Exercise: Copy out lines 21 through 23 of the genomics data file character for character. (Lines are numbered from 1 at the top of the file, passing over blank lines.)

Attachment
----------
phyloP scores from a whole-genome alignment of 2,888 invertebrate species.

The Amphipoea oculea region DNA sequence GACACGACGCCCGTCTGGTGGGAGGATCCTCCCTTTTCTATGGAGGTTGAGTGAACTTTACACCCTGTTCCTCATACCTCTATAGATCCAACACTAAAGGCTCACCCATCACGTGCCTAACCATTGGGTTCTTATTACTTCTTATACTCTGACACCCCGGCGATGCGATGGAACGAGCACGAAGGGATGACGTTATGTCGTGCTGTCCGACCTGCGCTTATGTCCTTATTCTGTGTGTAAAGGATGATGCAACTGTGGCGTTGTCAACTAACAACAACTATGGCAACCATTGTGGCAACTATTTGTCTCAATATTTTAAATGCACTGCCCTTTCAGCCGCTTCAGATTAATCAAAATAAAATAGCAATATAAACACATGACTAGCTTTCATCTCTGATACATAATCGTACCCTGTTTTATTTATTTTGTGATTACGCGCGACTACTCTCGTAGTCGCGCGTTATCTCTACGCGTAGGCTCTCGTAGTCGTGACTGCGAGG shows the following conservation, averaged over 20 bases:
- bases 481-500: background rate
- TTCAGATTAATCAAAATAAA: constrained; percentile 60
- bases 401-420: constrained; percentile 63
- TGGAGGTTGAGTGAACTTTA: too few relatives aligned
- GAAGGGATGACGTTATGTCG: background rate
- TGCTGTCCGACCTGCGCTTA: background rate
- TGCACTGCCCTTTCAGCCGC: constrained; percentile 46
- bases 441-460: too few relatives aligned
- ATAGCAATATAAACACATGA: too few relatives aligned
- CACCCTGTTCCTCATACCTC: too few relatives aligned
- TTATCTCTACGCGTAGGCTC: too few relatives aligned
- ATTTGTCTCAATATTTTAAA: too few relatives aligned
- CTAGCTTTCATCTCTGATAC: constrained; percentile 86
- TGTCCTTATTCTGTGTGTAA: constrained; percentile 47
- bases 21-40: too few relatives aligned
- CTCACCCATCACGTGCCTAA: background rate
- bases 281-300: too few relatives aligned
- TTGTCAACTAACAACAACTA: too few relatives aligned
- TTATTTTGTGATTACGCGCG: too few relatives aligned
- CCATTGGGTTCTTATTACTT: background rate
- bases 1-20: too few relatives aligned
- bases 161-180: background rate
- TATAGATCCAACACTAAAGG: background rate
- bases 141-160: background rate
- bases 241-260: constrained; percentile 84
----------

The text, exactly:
- TTATTTTGTGATTACGCGCG: too few relatives aligned
- CCATTGGGTTCTTATTACTT: background rate
- bases 1-20: too few relatives aligned